Pett cartoon accurate reflection of church reality
Joel Pett's depiction of Catholic priests condemning contraception reflects serious concerns voiced by many in our community.
Mike Allen of the Lexington diocese likens contraception to communism. His attacks on decent Catholics are sanctimonious and lacking in compassion. He ascribes malintent when none exists, saying that people who use birth control regard fertility as a disease and have devalued their marriages.
Nowhere does he show compassion for those who have more children than they can feed, women who would die if they endure another pregnancy or those who choose to refrain from taking part in overpopulation and yet honor their marriage with intimacy.
He smears teachers and journalists in an argument that tries to minimize clergy sexual abuse of children by equating it with bias in journalism. His claim that teachers' abuse of children exceeds that of the clergy's is slanderous and misses the point.
Nowhere does he take responsibility for the massive, international cover-up of abuse the church perpetuated. Allen seems to think that two wrongs make a right. By attacking teachers and journalists, with nothing more than smoke and mirrors, he creates more cover-up.
He participates in minimizing the rampant, pervasive sexual abuse of innocent children. Minimizing and blaming are part of denial, of covering up, of creating a climate of secrecy for more abuse.
Susan Schweder Bell
Licensed marriage and family therapist
Joel Pett had a cartoon showing a Catholic priest judging birth control but then showed the priest looking lustfully toward a young boy with his mother.
Pett received some harsh criticism for that cartoon. A good cartoon should reflect current events and be poignant, open the eyes of people and, like a good picture, should be worth a thousand words.
The cartoon was timely and reflected in our society what Catholic priests have brought out in the open about their church. Prosecutors all over the world have dealt with these issues. In the United States, prosecutors have tried to use the RICO laws to show that the Catholic Church is a corrupt organization. I commend Pett for his bravery and good journalism.
I find it all the more ironic that in a later issue of the paper, there appeared yet another story from Philadelphia headlined, "Jurors being seated in priest trial; 2 accused of rape and 1 of cover-up," It is amazing how much sex abuse goes on within the Catholic Church. Thank you, Joel Pett, for keeping this in the forefront of the attention of our society. Maybe this will save a young boy from sexual abuse.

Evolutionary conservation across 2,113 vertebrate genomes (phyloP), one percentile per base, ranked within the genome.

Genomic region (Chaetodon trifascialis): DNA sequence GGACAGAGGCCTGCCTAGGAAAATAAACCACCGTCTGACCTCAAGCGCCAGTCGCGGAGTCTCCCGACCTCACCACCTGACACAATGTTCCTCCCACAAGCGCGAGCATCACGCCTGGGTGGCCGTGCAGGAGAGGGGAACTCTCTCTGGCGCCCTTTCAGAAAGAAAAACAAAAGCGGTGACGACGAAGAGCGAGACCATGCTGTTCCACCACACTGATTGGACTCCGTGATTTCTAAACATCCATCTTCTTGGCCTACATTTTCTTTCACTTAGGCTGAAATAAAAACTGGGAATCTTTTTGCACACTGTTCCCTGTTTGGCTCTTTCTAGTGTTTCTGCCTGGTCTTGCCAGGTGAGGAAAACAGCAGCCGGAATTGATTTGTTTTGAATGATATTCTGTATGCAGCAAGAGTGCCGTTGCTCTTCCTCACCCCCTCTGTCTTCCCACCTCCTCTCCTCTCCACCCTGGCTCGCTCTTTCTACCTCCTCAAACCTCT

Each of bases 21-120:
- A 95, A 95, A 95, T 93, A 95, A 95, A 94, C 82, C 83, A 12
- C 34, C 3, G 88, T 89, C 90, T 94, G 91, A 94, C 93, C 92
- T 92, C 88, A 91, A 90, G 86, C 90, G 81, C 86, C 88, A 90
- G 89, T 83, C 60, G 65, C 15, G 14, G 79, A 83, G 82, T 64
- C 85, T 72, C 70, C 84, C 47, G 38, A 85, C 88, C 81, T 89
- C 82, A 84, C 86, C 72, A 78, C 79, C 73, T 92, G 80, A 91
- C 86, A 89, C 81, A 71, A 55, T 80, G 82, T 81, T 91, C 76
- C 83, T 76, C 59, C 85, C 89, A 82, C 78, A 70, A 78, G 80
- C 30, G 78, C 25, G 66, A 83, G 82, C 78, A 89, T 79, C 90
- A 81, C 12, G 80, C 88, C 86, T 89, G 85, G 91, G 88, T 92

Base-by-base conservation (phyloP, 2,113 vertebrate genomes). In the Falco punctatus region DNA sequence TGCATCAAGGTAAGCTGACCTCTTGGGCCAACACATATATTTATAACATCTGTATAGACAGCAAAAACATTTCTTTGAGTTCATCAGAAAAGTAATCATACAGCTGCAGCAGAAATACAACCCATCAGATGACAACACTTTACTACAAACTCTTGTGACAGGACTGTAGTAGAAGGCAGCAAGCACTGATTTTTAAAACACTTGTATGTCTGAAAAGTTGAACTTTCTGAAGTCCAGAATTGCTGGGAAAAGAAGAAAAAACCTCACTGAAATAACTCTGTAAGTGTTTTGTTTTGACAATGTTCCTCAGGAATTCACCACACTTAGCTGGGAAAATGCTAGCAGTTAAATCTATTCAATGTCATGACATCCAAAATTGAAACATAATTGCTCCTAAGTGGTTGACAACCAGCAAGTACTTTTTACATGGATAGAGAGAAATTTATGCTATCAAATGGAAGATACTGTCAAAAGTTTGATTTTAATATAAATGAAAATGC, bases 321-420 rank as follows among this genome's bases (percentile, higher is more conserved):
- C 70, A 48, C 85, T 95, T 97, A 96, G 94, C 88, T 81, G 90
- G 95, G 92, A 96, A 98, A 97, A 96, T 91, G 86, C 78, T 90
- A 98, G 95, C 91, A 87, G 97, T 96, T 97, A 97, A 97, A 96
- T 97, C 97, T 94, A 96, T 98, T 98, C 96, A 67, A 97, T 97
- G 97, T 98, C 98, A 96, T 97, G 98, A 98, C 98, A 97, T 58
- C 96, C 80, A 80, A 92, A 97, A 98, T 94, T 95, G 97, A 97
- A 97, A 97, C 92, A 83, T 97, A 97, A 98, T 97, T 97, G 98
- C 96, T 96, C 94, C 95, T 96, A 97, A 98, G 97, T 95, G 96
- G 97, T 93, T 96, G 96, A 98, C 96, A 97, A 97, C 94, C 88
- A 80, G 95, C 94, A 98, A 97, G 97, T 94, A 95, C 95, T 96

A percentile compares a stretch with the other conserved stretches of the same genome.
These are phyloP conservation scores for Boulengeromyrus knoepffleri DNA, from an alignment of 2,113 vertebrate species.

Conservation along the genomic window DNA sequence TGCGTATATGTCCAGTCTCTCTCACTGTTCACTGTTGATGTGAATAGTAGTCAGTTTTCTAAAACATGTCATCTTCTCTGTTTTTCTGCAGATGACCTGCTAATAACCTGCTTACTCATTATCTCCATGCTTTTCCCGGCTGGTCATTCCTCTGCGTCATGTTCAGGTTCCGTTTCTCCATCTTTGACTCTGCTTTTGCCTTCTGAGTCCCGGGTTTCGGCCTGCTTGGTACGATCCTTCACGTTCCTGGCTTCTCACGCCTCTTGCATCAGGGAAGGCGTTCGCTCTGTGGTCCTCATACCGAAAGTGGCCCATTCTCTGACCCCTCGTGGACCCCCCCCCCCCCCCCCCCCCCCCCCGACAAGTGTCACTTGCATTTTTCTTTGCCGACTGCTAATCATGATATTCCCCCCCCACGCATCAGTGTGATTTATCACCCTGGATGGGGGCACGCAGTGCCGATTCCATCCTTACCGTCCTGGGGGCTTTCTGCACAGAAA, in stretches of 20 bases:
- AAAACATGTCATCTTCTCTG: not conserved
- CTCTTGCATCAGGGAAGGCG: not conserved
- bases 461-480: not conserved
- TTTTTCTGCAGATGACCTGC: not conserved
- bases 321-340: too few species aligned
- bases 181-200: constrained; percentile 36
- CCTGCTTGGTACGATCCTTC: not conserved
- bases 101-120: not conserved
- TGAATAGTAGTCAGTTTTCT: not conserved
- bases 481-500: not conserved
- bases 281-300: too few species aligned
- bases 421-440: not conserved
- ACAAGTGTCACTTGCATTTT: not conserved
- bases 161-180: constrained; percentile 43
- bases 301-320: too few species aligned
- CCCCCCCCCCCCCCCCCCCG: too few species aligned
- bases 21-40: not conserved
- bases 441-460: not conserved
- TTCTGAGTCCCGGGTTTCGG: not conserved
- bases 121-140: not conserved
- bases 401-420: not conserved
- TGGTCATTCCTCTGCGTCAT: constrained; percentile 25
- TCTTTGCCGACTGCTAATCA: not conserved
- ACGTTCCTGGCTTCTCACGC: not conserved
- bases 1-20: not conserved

Mike Allen, director of family life ministries for the Lexington diocese has complained that it's unfair to focus on child rape carried out by Catholic clergy, because it is of "recent vintage." I am at a loss to fathom the mitigating qualities of this recency, but I agree on some level with Allen. As horrible as these rapes are, genocide is far more horrible.
Consider the 1941 pastoral letter of Archbishop Alojzije Stepinac: "God, who directs the destiny of nations and controls the hearts of Kings, has given us Ante Pavelic and moved the leader of a friendly and allied people, Adolf Hitler, to use his victorious troops to disperse our oppressors ... Glory be to God, our gratitude to Adolf Hitler ..."
Stepinac was in conference with Pope Pius XII before and after issuance of the letter; Ante Pavelic murdered nearly 1 million people.
Many Catholic clergy were implicated in the Rwandan genocide. In 2006, the Rev. Athanase Seromba was sentenced to 15 years in prison for the 1994 massacre of 2,000 Tutsis. They had taken refuge in a church building. Seromba ordered the building razed by bulldozers, burying the screaming Tutsi people alive.
The presumption of Catholic clergy in attempting to dictate the meaning of our sexuality is bizarre, but of very little significance compared to genocide. Cover-up of child rape is horrible, but murder is even worse. Allen's efforts might be better devoted to seeking redemption for the church's past atrocity rather than seeking to peer into our bedrooms.
Mike Allen's condemnation of Joel Pett's cartoon depicting a Catholic bishop denying a woman's need for contraception while leering at her son is just about the most fanciful thing I have ever read.
The fact that Allen fails to mention is that women have no power or influence on the Catholic Church's position on contraception. Celibate men get to make these decisions for them — the same supposedly celibate men who have a well-documented history of sexually abusing women and children.
So no, I don't think Pett's cartoon was a bigoted attack on Catholicism. I think Pett's cartoon was right on target.